Views of life-death
Feb 18, 2012
Note: this piece is the first in the life-death series, the second of which was published here on April 17, 2012. This one was composed out of three separate posts two-three years ago. It sets the problem subsequent life/death posts will address. It was published on the Kings Tribune website on the date above and in the magazine's march 2012 issue.
"You're driving down a road in the desert, and the engine suddenly stops. .. no Pep Boys, no Auto Club to help. Whether the road continues is of no consequence. It has ended for you."
This is Edward Schniedman, dead at 90 in LA, predicting his own death's nature. While death is death, what it means seems to be a matter of opinion. Even what it is seems so, too. So, I offer some views of death as my contribution to the debates and discourses about death.
I have a stake. I'm old enough (68) to know that I'm nearer the end of my term than its beginning. I've outlived my father and his father by 4 years. I'm pretty clear I want to die when I want to, if I can, and have taken steps to encourage that possibility.
I share this view and intent with my wife. We've signed the necessary papers to ensure that the 'life support' technologies are turned off, or left off, if we're incapable of being consulted. Some things stand in the way of complete confidence they will be turned off, mostly others with other meanings to death, who may want not to accept what I have legally decided. Their meanings of life give different tones to death from mine. Some of those differences are catastrophically confronting for people like me. This is the terrain of naturally fundamentalist thinking in fact, not merely in faith or theory. The resurrected are only seen in faith tracts and films. How can I understand this better, and maybe them, too?
The purchase of assuredly effective means to end my life cleanly, with minimum clean-up required of any others is, however, not legally available. I do not want to count on under the counter substances with uncertified contents, etc. I would be happy to engage with a variety of safety requirements, especially ones aimed at ensuring the drug(s) cannot be accessed by anyone other than me. This would require a regime somewhat like the Swiss one portrayed in the Pratchett video. For a local perspective, see the Victorian branch of Dying with Dignity FAQs here.
Some initial takes on life-death
These views on life-death are undertaken with wonder at the difficulty of the task of making sense of death, and life. The counter point is my emotional wrenching by the uncertainty of fulfilling my preference for choosing my own death time, as much as that is possible. These are matters where perspective is nearly all in the struggle to give judgment a sustainable foundation. Here are some first takes. They do not pretend to be complete.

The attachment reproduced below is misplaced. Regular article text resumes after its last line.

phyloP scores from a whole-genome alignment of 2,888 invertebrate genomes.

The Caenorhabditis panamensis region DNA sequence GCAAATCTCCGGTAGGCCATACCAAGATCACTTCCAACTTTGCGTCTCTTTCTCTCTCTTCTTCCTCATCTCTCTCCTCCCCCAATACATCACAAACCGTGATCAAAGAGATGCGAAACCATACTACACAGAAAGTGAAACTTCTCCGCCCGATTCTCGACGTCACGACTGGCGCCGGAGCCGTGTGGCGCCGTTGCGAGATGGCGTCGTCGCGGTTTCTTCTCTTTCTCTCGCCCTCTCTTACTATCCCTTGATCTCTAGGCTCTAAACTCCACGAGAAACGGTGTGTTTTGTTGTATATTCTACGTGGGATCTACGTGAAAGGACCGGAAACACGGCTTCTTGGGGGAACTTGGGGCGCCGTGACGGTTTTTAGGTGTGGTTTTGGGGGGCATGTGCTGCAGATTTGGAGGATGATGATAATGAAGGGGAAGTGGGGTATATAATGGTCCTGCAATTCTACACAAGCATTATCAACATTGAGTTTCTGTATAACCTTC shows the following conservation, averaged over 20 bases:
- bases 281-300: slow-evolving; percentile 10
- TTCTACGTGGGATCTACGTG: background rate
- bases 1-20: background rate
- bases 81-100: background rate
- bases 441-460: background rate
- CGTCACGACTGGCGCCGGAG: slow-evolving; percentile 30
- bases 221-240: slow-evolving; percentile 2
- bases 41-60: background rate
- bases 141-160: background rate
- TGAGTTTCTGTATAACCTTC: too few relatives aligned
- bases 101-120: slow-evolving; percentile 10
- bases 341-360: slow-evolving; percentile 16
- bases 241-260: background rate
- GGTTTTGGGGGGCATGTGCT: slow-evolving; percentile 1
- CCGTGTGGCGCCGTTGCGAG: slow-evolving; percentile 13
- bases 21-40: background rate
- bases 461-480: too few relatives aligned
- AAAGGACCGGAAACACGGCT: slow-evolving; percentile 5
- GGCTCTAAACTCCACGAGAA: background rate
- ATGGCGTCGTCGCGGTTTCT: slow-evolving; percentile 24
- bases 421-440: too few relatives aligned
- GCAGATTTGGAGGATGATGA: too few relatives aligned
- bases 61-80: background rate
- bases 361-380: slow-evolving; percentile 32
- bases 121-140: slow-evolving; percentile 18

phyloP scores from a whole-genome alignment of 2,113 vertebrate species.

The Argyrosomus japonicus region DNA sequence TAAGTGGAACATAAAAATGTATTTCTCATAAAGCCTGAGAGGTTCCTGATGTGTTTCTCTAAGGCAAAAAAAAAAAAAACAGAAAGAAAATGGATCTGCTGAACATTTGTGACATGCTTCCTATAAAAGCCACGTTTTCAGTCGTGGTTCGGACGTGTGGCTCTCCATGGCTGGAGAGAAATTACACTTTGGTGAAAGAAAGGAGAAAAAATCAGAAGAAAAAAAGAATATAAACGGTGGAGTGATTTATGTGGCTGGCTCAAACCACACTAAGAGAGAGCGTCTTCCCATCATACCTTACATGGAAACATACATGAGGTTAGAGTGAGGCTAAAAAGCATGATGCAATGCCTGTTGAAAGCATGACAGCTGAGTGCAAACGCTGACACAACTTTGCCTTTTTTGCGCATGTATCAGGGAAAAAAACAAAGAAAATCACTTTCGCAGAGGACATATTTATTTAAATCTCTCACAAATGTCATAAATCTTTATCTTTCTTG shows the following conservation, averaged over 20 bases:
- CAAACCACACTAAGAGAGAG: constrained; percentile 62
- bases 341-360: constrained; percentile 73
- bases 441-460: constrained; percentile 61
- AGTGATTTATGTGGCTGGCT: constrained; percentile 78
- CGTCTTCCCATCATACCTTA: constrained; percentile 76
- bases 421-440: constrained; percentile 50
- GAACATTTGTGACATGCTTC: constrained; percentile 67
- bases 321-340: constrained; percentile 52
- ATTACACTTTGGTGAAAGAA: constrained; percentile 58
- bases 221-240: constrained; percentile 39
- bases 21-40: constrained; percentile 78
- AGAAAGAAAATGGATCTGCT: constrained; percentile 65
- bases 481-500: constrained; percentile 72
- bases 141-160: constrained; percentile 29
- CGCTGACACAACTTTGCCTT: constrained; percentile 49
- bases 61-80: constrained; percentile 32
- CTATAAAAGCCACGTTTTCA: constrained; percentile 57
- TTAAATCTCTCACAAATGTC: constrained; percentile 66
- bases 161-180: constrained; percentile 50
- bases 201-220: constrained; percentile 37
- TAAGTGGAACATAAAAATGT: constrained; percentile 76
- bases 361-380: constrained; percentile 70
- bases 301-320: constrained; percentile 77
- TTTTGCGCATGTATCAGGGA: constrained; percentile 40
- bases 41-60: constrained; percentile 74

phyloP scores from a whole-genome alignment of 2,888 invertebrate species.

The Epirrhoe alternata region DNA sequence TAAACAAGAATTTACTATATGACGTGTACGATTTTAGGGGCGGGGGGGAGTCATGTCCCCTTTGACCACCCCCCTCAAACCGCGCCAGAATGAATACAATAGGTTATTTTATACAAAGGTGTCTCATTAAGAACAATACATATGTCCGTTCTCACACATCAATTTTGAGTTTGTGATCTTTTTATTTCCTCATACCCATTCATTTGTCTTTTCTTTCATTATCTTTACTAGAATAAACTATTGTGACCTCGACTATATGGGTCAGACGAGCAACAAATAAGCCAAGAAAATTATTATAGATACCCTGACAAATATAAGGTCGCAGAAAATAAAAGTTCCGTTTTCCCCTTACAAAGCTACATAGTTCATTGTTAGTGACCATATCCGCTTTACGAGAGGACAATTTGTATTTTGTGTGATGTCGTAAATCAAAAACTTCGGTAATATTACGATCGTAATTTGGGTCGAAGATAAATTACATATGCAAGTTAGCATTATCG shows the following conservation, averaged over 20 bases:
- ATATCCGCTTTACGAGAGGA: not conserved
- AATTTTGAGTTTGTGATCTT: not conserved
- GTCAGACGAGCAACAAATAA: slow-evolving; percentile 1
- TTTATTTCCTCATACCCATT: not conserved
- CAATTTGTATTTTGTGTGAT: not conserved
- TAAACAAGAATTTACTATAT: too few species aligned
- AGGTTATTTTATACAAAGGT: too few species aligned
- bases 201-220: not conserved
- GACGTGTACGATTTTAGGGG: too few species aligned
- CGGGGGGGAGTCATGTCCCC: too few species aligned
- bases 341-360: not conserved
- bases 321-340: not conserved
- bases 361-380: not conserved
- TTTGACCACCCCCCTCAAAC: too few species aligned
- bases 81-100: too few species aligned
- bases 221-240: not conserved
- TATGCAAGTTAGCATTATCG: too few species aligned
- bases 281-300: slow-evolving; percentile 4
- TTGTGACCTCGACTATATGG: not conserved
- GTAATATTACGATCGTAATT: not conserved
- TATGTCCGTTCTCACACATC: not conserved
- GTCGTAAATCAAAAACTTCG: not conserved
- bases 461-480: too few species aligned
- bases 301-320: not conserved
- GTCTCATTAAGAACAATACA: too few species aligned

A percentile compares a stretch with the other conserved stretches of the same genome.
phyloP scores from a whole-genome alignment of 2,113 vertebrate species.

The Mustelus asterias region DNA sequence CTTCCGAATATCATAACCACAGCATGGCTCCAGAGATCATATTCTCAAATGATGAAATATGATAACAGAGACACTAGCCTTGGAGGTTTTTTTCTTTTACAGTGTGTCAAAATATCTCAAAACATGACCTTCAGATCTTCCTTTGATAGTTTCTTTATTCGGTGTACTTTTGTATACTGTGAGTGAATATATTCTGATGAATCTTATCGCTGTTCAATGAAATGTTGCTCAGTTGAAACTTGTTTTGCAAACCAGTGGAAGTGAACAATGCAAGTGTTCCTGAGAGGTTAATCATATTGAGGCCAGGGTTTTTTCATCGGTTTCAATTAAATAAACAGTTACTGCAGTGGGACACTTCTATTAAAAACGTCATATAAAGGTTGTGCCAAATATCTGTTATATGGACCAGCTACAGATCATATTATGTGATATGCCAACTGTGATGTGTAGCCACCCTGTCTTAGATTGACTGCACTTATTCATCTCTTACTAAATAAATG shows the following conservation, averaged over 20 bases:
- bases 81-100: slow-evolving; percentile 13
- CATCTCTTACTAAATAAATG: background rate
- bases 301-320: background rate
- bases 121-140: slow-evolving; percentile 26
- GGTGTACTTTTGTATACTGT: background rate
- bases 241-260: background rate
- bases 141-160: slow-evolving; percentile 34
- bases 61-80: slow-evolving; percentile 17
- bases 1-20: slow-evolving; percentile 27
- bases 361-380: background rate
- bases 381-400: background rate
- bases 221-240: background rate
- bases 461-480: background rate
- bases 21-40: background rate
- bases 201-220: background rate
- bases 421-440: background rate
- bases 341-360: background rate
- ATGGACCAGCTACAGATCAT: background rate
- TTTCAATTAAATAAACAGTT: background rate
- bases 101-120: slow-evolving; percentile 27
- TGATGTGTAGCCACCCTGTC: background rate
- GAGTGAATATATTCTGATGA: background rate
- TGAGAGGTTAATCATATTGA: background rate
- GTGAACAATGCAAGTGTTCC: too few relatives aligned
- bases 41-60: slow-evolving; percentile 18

There is my notion of a 'good death'. Dying on one's own kitchen floor or over-night in bed, as one of my parents did, qualifies for this label. In some pre-modern societies there was an understanding that one's time had a limit and making way for others was both necessary and honourable. Another 'good death' may be that at home with more or less extended periods of relatively painless decline and social intimates present continuously on the way. The fact of dying attracts moral attentions of every imaginable sort.
The climate for dying
Second, we have the increasing squeamishness of late modernity about any perceived damage to the self, driven by an implicit assumption that we can be protected from all imaginable dangers (see some of the submissions to the Victorian Royal Commission based on assumptions that the actual 2009 bushfire conditions could have been foreseen and planned for comprehensively).
A handmaiden of this aversion to the material tribulations of everyday life is the philosophy of 'nice'. Be nice; don't trouble others; adjust your thinking and feeling to not confront anyone, even unintentionally.
'Nice' has been enhanced by the actions of the damages lawyers and the health marketing fraternities. The latter sell hopes of endless life and instant recoveries (you deserve a lineless face or pot-less gut as much as you deserve a Gucci or a Ferrari) from the costs of living (obesity, wrinkles, varicosities and lost hair among them).
The lawyers sell (actively marketed these days) reprieve from perceived slights to soul and self which have been legally or administratively excluded from polite discourse. Defence against bullying grows into defence against anything "uncomfortable" like a different perception of our workplace worth from our self-perception – the foundation of performance management, or learning! Warnings of the dangers of overhanging limbs and maybe fallen rocks compete with trees for attention on our highways.